Pop Nihilism and The Dust Of This Planet

From RADIO LAB A conversation with Eugene Thacker on the truth, beauty and post-goodness of pessimism (nihilism?)

Eugene Thacker is an author and associate professor at The New School in New York. Thacker is known for his writings on philosophy, media theory, music/sound studies, and writings on the horror and science fiction genres. His work is often associated with the philosophy of nihilism and pessimism. Thacker’s most recent books are the Horror of Philosophy series and After Life, and he also writes a column called “Occultural Studies.” He received his Bachelor’s degree from the University of Washington, Seattle, and a PhD in Comparative Literature from Rutgers University.

In his ongoing series Horror of Philosophy, Thacker explores the idea of the “unthinkable world” as represented in the horror genre, in philosophies of pessimism and nihilism, and in the apophatic (“darkness”) mysticism traditions. In the first volume, In The Dust Of This Planet, Thacker calls the horror of philosophy “the isolation of those moments in which philosophy reveals its own limitations and constraints, moments in which thinking enigmatically confronts the horizon of its own possibility.”

Horror, fashion, and the end of the world … things get weird as we explore the undercurrents of thought that link nihilists, beard-stroking philosophers, Jay-Z, and True Detective.

HERE://www.radiolab.org/widgets/ondemand_player/#file=http%3A%2F%2Fwww.radiolab.org%2Faudio%2Fxspf%2F399432%2F;containerClass=radiolab

As DMF says the cool kids are into nihilism, but its MORE than that! Pop nihilism is the slime that oozes from the deep cracks of our demolished hopes and dreams. And for the better. Black is the new everything baby! This world is made of mad accelerations and disintegrating veneers so why not keep it real and lay our flesh upon the earth in a final inhuman reckoning of all that we are and could have been? Confront those horizons of possibility head-and-heart on..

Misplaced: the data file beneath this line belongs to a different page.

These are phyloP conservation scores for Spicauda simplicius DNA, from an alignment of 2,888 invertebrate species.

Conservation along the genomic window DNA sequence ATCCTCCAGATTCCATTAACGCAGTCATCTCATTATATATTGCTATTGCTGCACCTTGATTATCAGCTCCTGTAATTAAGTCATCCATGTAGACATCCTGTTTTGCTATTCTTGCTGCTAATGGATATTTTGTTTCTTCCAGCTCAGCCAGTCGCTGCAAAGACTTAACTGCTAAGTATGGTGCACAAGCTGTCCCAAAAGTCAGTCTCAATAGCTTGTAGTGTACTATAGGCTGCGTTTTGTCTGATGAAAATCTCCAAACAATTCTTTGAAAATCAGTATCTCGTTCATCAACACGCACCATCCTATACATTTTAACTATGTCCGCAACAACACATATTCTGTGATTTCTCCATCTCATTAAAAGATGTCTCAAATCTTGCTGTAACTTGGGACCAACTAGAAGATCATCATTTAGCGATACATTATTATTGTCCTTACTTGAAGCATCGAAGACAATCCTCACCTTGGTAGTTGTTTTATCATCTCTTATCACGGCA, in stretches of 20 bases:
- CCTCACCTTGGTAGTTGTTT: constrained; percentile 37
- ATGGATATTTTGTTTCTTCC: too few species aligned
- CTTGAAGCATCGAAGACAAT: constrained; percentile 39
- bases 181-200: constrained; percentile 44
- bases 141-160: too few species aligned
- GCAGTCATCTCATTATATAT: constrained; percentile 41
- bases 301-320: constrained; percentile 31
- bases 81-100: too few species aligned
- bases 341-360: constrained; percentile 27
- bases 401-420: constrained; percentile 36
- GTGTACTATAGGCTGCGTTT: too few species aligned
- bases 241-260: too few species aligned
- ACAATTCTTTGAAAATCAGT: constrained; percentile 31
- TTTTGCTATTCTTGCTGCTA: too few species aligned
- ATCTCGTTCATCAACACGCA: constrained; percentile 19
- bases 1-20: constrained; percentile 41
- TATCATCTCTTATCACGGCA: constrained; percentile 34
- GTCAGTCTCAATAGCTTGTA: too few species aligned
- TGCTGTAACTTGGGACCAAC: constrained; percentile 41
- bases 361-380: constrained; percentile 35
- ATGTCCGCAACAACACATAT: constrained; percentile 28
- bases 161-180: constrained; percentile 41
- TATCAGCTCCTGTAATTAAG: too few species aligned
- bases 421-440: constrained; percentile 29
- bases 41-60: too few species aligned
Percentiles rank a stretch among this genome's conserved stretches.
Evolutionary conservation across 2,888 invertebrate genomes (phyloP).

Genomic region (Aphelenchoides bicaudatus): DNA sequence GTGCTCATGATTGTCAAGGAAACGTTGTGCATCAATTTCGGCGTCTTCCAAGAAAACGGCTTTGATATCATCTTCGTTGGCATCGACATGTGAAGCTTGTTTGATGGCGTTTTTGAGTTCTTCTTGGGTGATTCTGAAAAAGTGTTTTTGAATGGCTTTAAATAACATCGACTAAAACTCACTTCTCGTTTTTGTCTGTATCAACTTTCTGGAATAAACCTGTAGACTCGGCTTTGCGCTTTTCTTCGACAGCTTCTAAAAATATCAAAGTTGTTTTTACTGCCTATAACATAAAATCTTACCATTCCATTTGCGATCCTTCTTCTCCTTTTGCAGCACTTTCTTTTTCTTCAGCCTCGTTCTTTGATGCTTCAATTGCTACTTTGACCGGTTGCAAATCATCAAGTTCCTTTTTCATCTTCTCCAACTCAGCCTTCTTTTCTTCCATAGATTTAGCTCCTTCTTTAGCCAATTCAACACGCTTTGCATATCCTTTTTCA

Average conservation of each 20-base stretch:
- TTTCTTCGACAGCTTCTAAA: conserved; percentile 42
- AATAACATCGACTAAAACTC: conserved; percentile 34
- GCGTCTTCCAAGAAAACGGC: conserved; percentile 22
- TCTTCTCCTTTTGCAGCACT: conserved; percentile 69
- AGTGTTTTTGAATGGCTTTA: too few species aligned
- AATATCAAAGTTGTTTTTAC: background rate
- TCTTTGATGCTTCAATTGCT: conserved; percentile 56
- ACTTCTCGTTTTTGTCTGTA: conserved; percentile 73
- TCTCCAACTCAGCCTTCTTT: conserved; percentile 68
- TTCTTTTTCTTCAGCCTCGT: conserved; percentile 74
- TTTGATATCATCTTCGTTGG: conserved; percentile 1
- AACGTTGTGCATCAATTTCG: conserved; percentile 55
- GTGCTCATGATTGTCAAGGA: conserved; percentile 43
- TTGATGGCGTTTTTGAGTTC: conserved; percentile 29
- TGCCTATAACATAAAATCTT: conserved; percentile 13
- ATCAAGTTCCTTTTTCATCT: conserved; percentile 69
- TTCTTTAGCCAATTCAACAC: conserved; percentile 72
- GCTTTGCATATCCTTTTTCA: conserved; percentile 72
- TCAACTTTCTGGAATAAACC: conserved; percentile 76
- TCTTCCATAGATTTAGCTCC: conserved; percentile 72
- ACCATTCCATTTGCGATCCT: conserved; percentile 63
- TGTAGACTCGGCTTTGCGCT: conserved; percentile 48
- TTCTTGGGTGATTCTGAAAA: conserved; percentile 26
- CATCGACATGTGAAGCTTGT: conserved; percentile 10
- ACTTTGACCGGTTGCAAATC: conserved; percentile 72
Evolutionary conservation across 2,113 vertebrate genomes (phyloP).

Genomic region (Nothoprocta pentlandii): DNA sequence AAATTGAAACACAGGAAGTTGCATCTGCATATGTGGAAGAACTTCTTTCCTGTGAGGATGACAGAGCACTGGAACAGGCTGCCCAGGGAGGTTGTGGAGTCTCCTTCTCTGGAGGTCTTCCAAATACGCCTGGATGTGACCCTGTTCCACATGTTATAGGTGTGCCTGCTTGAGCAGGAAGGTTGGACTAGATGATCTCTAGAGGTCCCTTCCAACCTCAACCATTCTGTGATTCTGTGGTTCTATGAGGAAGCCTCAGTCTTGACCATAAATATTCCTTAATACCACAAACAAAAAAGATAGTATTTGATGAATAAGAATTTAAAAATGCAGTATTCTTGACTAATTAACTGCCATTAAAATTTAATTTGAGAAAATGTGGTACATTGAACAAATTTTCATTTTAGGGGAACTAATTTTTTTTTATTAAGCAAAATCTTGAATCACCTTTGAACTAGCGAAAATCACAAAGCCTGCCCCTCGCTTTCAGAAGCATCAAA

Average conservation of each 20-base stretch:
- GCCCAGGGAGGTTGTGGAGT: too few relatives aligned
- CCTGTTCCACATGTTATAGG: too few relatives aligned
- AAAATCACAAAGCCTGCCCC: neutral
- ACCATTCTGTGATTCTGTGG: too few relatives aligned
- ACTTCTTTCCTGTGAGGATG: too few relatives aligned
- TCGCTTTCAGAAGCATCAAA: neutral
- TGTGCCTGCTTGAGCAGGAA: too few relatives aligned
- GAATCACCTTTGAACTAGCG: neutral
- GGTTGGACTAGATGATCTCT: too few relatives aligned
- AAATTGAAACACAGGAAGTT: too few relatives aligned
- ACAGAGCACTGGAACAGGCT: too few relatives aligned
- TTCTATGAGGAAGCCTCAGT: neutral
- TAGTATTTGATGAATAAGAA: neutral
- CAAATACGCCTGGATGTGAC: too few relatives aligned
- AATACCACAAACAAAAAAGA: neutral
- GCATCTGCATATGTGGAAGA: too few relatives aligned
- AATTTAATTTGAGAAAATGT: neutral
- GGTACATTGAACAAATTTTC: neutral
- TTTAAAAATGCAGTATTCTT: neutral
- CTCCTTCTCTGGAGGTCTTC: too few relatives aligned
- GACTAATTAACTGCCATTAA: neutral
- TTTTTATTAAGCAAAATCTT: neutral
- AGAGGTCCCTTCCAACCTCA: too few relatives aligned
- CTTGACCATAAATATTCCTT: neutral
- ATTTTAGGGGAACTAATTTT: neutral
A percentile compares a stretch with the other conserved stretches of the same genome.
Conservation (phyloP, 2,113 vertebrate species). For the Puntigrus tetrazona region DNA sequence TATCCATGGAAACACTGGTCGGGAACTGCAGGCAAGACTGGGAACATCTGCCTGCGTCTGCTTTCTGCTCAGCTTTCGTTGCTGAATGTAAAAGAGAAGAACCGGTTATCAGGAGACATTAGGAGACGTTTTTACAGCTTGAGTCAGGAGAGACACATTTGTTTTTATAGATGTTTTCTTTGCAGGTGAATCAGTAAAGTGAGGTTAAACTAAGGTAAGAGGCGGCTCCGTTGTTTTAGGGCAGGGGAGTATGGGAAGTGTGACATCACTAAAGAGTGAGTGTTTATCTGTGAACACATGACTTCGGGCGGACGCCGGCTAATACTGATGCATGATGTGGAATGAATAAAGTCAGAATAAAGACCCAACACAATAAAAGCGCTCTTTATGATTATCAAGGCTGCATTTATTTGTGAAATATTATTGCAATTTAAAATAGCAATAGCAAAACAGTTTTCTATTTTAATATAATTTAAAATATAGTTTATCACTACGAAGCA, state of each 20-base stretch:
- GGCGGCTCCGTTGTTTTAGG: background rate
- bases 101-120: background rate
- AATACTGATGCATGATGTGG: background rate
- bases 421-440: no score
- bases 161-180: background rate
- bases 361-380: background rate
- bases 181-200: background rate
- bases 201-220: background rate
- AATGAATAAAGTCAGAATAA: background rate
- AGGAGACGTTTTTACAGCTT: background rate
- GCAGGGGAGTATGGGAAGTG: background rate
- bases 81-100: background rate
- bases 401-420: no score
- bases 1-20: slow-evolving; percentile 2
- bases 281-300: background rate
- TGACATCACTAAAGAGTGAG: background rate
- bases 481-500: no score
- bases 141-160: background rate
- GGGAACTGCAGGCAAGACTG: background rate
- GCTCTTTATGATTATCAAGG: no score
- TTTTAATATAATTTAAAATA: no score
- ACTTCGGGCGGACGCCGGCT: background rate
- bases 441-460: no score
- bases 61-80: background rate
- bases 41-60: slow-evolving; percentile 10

SO what come after we lose our illusions? We still need to live. And I for one refuse to curl up and just cry myself to sleep (although that does happen). I want to go down fighting. But how can we say YES to such an ancient NO? What kind of post-ies are we willing to tolerate, to build, to salvage and demand? The revaluation of values, of practice, of course – but how are we going to arm ourselves and with what? Please discuss.

10 responses to “Pop Nihilism and The Dust Of This Planet

  1. I’m not sure this weirdness is anything new, maybe it is ancient though. I suppose since we don’t really want to pout anymore over our disillusionment, one would have to say ‘yeah, that was weird’. But I guess we now are confronting ‘this’ weirdness of ‘after-now’; I wonder if it’s just weird because were hanging on to our (dis) illusion? And if we are now accelerating, I would think it is only in reference to our previous ‘drunken stupor’. Pretty weird. I think we were accelerating; now were just anxious, so everything seems fastSounds cool though. Gotta make a living on our agency. That seems sure.

  2. We could expect it not to be new, precisely. Civilisations collapse all the time. It’s banal. This, if anything, is part of the point. How anxious are we? I was recently at a consciousness raising group about anxiety and someone said to something like how having a panic attack, actually inducing one, was relief from a general pervasive one. Maybe we’re going about complaining about anxiety the wrong way. Maybe we aren’t using our anxiety properly. Fight or flight. From what? This isn’t just our civilisation; its the organic preconditions for any civilisations. You don’t fight that shit. Do you take flight from it? Well, why take flight from? Isn’t there some French guy who used to talk about lines of flight that were actually paths deeper into a problem? So what is the line of flight into nihilism? Well, maybe that is a question it takes a degree of intoxication to ask. Not that I’m intoxicated. I swear it.